Sometimes you have to wonder which people are really the handicapped ones.
Valpo hired a consultant to check every city-owned facility for compliance with the Americans with Disabilities Act. The study was so comprehensive it took about two years to complete and generated a report thick enough, with pictures, to deforest several states.
Governments are under greater pressure to meet the ADA requirements than businesses, but you'd think businesses would want to make every effort to comply. Most large businesses have automatic doors, but most smaller ones don't, including some that really should. Like businesses providing services to the handicapped, for instance.
Let me describe a recent, unhappy experience with one such business.
I'm not handicapped, despite many readers' comments to the contrary, but my wife recently had a mild stroke and often has to rely on a wheelchair to get around when she's not using a walker. After she was released from the hospital, we had to go to Merrillville so she could be fitted for a leg brace.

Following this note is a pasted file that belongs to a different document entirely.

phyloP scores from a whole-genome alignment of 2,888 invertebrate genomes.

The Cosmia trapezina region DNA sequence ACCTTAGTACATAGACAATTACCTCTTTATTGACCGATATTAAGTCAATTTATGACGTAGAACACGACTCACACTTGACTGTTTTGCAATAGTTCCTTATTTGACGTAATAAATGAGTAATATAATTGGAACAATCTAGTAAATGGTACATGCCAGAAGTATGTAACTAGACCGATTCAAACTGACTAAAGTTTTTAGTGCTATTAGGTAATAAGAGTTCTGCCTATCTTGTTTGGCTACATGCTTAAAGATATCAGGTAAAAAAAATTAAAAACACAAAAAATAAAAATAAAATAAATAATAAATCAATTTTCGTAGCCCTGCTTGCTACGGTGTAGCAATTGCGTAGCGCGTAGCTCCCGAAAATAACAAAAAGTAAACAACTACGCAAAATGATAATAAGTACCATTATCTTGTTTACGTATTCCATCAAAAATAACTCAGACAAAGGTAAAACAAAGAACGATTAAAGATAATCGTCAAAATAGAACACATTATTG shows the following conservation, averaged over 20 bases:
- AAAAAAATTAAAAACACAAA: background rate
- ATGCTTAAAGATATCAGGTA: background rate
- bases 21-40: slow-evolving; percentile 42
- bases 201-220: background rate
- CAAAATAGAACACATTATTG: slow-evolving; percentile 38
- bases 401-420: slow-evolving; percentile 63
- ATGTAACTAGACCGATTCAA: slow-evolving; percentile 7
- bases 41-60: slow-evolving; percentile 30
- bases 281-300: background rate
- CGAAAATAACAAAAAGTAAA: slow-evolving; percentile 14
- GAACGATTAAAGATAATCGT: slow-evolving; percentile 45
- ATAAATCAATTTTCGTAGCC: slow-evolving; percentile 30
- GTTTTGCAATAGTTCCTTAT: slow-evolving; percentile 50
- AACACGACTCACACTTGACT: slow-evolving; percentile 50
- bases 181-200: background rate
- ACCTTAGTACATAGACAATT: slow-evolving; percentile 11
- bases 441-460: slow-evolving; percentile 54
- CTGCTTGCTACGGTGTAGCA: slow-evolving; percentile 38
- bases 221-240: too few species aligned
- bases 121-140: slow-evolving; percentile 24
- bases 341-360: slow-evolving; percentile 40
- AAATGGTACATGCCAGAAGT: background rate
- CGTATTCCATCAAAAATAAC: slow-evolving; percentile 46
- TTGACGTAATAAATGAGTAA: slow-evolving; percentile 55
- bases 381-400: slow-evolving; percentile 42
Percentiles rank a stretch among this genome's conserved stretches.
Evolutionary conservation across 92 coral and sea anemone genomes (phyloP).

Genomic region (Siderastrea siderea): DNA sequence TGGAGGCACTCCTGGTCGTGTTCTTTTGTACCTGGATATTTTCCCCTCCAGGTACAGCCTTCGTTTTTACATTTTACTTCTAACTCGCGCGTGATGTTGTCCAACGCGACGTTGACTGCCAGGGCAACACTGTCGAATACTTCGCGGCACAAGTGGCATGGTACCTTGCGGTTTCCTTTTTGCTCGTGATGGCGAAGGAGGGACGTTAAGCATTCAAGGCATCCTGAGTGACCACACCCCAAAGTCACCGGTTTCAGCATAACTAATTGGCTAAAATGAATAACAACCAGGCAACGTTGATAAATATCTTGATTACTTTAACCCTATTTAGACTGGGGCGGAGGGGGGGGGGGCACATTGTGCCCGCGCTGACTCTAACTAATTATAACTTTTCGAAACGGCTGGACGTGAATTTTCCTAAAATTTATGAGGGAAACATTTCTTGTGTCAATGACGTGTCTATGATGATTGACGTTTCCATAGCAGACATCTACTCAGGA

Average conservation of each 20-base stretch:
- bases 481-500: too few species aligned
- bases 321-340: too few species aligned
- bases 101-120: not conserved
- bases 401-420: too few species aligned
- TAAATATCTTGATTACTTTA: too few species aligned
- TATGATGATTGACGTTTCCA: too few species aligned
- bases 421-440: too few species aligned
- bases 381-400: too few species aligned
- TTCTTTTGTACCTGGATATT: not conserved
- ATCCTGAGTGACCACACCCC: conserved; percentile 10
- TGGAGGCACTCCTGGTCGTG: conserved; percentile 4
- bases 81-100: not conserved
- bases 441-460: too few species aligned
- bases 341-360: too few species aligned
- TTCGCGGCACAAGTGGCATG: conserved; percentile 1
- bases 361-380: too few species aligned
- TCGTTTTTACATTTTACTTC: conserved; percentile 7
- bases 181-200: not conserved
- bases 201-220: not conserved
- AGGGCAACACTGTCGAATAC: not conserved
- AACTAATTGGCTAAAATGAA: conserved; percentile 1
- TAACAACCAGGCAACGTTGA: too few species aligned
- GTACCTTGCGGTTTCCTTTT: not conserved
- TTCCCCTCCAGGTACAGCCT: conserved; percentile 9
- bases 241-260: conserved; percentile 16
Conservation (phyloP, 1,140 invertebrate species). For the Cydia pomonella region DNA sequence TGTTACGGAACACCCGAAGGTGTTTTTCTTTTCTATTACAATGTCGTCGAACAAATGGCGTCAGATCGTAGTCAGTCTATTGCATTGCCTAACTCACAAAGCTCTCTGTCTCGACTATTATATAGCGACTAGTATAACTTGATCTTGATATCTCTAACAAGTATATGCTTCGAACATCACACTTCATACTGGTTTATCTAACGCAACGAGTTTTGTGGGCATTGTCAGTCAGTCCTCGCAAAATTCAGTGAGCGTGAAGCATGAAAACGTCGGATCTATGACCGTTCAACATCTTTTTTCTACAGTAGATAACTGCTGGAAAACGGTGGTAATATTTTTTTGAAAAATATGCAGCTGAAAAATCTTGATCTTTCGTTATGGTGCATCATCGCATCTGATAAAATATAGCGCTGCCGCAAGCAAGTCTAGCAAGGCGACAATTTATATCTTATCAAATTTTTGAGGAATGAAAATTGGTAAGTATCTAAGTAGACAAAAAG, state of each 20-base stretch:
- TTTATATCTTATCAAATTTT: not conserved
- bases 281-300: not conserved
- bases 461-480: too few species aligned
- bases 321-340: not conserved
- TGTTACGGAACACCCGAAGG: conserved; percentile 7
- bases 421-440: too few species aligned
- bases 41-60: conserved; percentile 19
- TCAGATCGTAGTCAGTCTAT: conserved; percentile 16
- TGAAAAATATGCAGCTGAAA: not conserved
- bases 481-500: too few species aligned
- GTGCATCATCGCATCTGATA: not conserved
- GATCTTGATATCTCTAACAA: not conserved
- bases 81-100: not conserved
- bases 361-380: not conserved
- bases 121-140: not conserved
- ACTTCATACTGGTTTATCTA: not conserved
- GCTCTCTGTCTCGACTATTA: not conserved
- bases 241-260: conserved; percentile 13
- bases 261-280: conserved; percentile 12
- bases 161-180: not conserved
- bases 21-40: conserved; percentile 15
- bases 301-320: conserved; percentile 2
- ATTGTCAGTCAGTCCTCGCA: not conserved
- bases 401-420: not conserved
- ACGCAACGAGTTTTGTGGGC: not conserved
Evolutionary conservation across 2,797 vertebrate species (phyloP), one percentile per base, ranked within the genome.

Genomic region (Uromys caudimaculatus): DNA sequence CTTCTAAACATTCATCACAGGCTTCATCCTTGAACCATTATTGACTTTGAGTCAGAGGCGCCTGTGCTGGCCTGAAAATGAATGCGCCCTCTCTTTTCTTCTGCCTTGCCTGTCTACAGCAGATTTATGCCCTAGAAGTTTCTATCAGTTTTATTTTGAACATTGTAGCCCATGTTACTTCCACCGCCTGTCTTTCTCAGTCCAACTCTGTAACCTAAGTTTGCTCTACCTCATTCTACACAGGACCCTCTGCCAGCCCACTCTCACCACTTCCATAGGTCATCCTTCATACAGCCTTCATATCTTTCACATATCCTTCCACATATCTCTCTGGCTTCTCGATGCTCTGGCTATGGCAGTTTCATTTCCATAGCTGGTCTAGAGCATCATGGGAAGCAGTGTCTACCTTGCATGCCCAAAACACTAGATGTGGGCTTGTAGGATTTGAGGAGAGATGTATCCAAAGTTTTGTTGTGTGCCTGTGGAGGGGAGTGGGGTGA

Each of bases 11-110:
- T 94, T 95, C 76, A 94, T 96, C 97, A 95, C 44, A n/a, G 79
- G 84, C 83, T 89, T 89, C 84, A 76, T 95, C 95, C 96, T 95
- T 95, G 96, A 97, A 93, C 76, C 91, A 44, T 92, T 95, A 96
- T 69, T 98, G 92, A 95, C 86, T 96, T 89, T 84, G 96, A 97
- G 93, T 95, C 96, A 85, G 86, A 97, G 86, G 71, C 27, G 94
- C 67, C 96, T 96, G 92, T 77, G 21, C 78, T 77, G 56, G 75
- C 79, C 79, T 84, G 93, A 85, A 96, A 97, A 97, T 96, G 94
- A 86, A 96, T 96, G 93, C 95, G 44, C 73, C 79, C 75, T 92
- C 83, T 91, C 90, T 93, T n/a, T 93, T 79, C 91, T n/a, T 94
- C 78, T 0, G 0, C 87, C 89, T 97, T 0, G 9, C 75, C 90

The leg bracery is near Methodist Hospital and is in the midst of a host of offices catering to a variety of medical disciplines and services. Although many of the clients are handicapped, automatic doors are rarer than the number of positions Mitt Romney didn't reverse during the campaign.
Maneuvering a wheelchair through these doors without injuring the handicapped person is difficult at best, and the leg bracery had a second door to the waiting room that was a special challenge. The door swung out in the direction of our approach inside a narrow vestibule used as an overflow seating area. A row of chairs along each wall left little room for the door or her wheelchair.
Once around the door, entry into the main waiting area was partially blocked by heavy chairs on either side. After struggling for a couple of minutes to squeeze the wheelchair between two chairs and trying to avoid having my wife's foot slammed by the closing door, I finally picked up one of the chairs and, literally, threw it out of the way.
The chair landed with a loud thud, but I finally got the wheelchair in so we could sign in for our appointment. Fortunately, no one else was in the waiting room, but I angrily told the receptionist, "For a business that caters to handicapped people, you sure aren't very handicapped accessible."
The receptionist offered a rather sheepish "Sorry," and we were told the bracery only rented the space and couldn't make changes for the handicapped. I just wanted to throw another chair.
The opinions are those of the writer. He can be reached at firstname.lastname@example.org or (219) 548-4352.